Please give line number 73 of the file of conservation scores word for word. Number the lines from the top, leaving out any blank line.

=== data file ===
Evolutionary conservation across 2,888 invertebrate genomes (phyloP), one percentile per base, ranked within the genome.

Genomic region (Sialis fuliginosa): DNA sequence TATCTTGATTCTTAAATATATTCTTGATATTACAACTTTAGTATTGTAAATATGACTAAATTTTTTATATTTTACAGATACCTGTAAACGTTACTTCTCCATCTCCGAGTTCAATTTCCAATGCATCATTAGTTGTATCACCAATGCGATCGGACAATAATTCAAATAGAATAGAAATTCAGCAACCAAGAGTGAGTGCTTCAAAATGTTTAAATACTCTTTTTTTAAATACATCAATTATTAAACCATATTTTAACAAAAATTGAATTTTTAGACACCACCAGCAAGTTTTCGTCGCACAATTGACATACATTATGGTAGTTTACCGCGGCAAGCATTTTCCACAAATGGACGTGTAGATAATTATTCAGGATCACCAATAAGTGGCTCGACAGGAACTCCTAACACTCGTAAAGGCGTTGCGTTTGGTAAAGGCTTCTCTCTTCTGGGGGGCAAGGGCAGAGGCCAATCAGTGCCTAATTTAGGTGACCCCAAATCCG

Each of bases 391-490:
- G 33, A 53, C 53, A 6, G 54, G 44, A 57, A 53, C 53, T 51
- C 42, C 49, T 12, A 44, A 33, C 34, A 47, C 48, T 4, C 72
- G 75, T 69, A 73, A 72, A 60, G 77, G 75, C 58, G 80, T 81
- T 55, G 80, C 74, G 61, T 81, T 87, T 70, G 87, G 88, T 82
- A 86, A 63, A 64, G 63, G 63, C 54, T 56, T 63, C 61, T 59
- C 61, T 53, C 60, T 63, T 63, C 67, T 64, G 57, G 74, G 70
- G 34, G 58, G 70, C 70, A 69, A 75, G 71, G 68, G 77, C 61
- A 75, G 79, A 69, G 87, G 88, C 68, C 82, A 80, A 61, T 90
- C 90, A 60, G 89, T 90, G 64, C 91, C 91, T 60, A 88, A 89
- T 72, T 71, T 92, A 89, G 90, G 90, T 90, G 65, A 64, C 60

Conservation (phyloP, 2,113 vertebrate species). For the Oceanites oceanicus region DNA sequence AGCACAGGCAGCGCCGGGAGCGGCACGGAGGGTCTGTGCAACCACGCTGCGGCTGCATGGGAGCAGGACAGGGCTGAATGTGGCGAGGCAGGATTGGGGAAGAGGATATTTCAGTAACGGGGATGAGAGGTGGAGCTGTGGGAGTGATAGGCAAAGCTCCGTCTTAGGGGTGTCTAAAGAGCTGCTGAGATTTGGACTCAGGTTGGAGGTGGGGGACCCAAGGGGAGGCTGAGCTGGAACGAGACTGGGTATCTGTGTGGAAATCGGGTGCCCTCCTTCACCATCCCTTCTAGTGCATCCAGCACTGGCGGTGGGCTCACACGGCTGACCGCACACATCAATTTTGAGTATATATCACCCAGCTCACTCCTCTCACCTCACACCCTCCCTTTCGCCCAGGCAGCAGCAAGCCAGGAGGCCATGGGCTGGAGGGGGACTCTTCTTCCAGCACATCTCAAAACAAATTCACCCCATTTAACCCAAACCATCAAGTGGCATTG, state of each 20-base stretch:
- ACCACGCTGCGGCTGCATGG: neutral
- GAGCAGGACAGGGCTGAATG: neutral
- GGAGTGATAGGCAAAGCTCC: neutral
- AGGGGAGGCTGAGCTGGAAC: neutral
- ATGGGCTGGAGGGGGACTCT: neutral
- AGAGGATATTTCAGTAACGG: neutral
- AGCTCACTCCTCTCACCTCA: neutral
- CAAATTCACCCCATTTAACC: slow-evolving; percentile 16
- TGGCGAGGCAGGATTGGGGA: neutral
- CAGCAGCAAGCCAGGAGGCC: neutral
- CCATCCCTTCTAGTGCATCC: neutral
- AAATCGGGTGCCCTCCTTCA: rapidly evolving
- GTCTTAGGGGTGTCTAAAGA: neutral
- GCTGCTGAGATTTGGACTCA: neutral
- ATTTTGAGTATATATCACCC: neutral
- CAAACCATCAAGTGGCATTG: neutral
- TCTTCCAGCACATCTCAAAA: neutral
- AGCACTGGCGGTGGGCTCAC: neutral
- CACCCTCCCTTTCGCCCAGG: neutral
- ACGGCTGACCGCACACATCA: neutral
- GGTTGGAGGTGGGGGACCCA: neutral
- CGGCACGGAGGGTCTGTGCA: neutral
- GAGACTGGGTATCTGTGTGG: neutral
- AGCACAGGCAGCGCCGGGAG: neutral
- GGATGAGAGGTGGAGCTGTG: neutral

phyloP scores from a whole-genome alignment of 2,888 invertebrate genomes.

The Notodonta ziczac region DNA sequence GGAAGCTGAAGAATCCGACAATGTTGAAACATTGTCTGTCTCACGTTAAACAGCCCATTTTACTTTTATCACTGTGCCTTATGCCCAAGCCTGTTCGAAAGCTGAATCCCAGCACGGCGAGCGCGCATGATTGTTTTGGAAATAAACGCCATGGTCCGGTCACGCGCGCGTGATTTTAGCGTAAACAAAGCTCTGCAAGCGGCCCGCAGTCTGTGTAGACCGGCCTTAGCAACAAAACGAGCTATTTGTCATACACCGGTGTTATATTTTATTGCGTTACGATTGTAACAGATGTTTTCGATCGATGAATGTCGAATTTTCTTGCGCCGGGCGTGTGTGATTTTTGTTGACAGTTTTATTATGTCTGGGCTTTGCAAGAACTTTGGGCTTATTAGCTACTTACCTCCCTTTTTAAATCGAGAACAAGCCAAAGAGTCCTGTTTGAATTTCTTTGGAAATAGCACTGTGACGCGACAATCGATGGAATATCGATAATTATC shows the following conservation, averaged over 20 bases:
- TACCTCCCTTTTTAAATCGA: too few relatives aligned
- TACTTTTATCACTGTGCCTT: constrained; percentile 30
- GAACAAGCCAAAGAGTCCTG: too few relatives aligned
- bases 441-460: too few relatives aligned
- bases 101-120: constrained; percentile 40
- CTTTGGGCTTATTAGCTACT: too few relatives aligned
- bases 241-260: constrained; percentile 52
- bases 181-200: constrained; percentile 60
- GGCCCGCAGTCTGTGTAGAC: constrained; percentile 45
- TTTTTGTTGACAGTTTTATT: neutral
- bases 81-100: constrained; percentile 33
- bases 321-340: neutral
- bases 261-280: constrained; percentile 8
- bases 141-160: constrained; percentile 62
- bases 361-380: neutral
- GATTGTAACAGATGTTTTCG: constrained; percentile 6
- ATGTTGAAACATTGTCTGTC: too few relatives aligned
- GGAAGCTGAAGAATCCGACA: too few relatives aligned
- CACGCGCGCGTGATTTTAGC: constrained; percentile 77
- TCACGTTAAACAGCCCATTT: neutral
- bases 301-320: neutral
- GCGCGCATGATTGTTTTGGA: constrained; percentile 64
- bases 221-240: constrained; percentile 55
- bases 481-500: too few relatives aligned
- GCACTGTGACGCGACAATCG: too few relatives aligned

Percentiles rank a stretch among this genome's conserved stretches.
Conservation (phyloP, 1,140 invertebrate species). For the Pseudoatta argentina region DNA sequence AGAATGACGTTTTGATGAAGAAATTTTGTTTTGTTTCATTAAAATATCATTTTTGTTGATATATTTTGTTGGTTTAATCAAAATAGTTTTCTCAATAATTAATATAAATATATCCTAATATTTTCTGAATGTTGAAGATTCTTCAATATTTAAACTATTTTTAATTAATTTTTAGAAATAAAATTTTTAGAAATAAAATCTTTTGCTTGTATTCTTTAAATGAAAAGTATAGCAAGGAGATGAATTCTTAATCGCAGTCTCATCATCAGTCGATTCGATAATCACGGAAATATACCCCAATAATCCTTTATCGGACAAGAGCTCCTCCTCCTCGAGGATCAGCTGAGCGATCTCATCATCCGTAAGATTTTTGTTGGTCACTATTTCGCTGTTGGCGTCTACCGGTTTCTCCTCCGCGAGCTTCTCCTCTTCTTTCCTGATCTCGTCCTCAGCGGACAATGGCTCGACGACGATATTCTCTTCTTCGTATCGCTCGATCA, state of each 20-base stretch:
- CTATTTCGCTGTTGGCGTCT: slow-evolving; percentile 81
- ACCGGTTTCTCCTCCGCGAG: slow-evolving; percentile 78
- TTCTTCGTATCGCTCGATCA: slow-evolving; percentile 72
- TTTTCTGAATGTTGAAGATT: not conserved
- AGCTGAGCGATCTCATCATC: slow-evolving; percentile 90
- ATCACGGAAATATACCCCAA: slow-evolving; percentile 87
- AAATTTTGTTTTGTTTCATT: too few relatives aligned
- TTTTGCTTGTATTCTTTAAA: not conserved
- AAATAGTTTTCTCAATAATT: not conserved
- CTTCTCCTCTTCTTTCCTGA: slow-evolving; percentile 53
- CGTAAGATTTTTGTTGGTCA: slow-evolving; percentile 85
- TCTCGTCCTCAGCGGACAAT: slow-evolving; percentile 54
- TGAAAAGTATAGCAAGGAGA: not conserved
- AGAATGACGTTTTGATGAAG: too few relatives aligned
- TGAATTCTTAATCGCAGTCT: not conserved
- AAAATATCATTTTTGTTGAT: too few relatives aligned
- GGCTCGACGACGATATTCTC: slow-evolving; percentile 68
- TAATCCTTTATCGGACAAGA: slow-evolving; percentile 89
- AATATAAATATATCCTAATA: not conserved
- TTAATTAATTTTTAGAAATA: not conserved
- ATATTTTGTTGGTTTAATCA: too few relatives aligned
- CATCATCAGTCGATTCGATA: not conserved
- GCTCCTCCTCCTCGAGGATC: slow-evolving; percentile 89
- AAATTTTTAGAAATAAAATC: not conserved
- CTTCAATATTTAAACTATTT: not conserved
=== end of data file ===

- AGCTGAGCGATCTCATCATC: slow-evolving; percentile 90